Tuesday, February 15, 2005
master of the pontic lyra wins award
15 February 2005
by Susannah Tarbush
Before the Greek musician Matthaios Tsahourides came to Goldsmiths College, London University, to study ethnomusicology few people in Britain had heard the haunting sound of the Pontic lyra, a stringed instrument which is played in with a bow..
The Pontic lyra, which is played in an upright position, originated in the Pontos region near the Black Sea in Turkey. When Greeks left the Pontos area in the 1924 exchange of population, they took their music and their lyra to Greece with them.
Tsahourides brought to Britain his mastery of this most expressive of instruments, and has thrilled live, radio and recorded-music audiences. He has played in a variety of musical line-ups including Ensemble Bakhtar founded by his PhD supervisor Professor John Baily of Goldsmiths, which performs Afghan music.
He performs regularly with Greek singer Athena Andreadis’s group, and with his brother Konstantinos, a talented singer and musician who is also at Goldsmiths. The brothers come from a musical family: their grandfather taught Matthaios to play the Pontic lyra at the age of nine.
At Goldsmiths, Tsahourides has developed new playing techniques, and has carried out comparative studies on the Iranian kamancheh and the Afghan ghichak.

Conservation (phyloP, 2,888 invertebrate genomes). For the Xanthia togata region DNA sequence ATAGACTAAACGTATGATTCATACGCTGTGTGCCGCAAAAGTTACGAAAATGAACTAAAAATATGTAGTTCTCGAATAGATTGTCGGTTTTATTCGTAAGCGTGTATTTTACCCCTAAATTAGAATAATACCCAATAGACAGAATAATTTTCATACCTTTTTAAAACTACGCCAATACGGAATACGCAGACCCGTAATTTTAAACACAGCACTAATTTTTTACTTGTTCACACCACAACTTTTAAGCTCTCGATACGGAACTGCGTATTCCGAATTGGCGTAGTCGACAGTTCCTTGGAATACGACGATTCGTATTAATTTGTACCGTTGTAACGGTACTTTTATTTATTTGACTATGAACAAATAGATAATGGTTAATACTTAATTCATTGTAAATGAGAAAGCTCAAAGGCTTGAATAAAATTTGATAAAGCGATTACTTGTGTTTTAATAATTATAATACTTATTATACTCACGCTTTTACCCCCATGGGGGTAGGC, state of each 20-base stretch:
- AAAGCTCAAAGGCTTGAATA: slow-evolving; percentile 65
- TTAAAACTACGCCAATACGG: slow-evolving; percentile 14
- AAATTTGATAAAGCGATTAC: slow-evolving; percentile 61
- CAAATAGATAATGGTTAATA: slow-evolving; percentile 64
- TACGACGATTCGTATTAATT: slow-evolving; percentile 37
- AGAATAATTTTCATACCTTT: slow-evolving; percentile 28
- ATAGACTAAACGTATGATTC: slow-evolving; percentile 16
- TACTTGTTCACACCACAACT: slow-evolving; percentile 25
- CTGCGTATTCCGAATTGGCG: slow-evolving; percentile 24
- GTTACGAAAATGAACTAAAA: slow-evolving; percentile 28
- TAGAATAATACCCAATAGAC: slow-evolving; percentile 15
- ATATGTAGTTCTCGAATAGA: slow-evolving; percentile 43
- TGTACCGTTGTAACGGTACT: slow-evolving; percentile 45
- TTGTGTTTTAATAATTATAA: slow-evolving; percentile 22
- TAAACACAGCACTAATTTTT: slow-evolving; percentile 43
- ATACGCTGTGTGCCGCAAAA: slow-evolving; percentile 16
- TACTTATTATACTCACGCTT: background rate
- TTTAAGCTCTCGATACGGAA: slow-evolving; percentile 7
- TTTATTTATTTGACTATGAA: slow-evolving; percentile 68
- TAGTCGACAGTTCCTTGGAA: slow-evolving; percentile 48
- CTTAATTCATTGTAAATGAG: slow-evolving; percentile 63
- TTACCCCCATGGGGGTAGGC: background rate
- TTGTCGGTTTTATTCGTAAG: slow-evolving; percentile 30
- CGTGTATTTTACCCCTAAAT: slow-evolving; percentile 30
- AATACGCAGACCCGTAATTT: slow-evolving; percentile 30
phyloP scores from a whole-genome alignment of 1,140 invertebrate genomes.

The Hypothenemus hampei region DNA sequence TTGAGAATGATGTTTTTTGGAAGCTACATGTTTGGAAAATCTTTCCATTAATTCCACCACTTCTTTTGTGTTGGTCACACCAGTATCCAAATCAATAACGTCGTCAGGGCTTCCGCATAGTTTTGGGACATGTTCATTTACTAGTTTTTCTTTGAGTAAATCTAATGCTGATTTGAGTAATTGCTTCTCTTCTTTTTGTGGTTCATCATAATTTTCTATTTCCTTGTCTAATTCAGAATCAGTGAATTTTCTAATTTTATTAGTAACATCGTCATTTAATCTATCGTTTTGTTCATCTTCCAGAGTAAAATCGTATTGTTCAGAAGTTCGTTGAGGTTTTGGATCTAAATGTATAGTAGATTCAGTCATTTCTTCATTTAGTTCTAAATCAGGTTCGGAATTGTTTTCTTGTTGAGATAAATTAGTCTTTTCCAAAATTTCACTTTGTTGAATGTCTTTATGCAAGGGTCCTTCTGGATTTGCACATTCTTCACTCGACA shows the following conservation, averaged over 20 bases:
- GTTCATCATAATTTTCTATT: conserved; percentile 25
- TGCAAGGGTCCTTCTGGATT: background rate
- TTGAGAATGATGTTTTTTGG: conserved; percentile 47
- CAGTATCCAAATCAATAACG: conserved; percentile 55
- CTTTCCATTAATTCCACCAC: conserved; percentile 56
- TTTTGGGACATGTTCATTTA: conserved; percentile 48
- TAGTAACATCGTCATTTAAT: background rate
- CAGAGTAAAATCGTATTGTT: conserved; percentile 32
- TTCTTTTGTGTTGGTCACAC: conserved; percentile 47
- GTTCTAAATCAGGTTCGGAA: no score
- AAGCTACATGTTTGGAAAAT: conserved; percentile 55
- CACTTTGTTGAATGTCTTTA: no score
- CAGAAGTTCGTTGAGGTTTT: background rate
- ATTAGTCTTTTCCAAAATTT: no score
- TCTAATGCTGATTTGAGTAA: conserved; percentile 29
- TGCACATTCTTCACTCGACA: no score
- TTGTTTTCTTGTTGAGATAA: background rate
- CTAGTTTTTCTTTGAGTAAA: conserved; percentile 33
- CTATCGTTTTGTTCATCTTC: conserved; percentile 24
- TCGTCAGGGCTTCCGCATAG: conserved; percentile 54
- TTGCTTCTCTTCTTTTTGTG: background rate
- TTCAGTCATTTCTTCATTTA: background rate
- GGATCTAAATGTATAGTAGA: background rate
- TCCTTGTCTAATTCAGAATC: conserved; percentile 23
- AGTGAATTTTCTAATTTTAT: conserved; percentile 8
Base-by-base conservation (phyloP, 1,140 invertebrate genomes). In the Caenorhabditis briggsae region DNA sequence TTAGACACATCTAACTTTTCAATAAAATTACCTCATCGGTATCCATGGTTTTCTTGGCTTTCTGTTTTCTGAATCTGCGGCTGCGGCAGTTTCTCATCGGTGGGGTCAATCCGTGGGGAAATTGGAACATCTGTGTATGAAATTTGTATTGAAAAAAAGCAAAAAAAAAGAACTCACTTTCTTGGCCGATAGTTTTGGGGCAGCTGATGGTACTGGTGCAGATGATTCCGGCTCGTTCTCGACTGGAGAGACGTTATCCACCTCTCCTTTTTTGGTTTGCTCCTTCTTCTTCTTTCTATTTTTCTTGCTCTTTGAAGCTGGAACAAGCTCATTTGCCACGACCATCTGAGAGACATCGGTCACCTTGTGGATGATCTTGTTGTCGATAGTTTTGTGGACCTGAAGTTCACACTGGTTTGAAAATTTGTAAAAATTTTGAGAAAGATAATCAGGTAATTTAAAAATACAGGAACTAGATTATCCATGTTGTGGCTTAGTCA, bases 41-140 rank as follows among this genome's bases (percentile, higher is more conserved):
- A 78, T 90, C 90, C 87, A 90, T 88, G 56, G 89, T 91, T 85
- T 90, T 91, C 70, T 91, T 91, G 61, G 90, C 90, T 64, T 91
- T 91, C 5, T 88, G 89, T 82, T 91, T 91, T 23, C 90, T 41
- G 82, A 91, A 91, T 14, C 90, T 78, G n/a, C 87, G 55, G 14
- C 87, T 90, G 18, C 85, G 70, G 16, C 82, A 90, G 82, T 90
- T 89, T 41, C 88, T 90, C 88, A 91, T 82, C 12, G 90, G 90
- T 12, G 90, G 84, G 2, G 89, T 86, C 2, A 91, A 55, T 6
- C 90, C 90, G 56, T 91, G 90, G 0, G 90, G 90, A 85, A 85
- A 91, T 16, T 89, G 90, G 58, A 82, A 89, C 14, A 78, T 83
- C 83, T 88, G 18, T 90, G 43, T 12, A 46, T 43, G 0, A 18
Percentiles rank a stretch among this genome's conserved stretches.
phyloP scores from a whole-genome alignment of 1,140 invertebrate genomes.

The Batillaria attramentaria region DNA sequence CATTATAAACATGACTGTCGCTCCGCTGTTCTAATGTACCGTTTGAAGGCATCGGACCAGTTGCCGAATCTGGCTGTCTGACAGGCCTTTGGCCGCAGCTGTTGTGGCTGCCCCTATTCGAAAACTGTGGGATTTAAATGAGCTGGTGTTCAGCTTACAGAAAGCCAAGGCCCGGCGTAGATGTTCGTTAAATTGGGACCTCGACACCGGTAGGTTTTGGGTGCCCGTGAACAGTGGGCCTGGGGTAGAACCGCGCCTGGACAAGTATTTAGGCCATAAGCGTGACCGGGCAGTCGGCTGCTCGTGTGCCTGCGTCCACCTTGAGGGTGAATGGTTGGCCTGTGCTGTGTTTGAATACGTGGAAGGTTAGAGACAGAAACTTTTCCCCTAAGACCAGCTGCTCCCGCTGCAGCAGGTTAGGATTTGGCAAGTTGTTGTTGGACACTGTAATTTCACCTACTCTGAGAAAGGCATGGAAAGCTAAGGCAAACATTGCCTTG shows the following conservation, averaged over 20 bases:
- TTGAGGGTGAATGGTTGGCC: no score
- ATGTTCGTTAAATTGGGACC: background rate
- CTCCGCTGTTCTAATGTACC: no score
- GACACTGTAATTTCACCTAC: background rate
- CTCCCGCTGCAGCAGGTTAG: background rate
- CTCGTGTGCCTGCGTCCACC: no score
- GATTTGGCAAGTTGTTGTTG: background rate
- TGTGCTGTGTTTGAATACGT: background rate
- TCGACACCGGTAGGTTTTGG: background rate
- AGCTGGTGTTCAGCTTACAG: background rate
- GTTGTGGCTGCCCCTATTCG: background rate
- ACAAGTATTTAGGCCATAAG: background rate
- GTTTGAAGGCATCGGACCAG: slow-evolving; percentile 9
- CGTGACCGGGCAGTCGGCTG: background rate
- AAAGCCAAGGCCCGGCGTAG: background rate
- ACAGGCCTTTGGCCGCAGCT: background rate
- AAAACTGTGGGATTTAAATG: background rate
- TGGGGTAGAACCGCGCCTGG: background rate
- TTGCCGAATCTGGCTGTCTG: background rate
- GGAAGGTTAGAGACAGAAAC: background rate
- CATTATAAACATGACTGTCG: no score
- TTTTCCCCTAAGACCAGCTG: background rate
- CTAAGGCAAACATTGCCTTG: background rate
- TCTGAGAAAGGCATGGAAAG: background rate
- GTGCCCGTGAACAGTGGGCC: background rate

Now Tsahourides’s musicianship has won major mainstream recognition in the form of an Arts Foundation fellowship. He faced tough competition from the two other musicians shortlisted in the instrumentalist category: the Syrian qanoun player Abdullah Chhadeh and the Indian sitar player Sheema Mukherjee.
At the awards ceremony held in West London a few evenings ago, Tsahourides was awarded the £10,000 prize by the guest of honour, the musician and record producer Brian Eno. Fellowships were also awarded in four other categories; choreography, new media art, costume design and curating.
The Arts Foundation was set up in 1990 by the then chairman of the Arts Council, Lord Palumbo, after an anonymous benefactor bequeathed £1 million to the Arts Council. The Arts Foundation administers the money, and so far 73 artists have been awarded fellowships in fields as diverse as opera composition, lighting design, ceramics, painting and documentary making.
The chairman of the Arts Foundation’s board of trustees William Sieghart said: “We have given away £800,000 to artists but thanks to the joys of the banking system we still have £800,00 or more in the bank. And fingers crossed, we’ll be able to do this for many years to come.”
Eno expressed particular pleasure that the fellowships programme recognises culture as a wide area, unlike the narrow focus of some other prizes. Each year the categories of awards change, and Eno was amused to learn that in the past there have been awards for circus (the winner was a female clown from Brazil) and thriller writing.
At the end of the awards ceremony, Shelley Warren of the Arts Foundation announced that next year’s awards will be in the categories of painting, jazz composition, comedy writing, performance poetry and furniture design.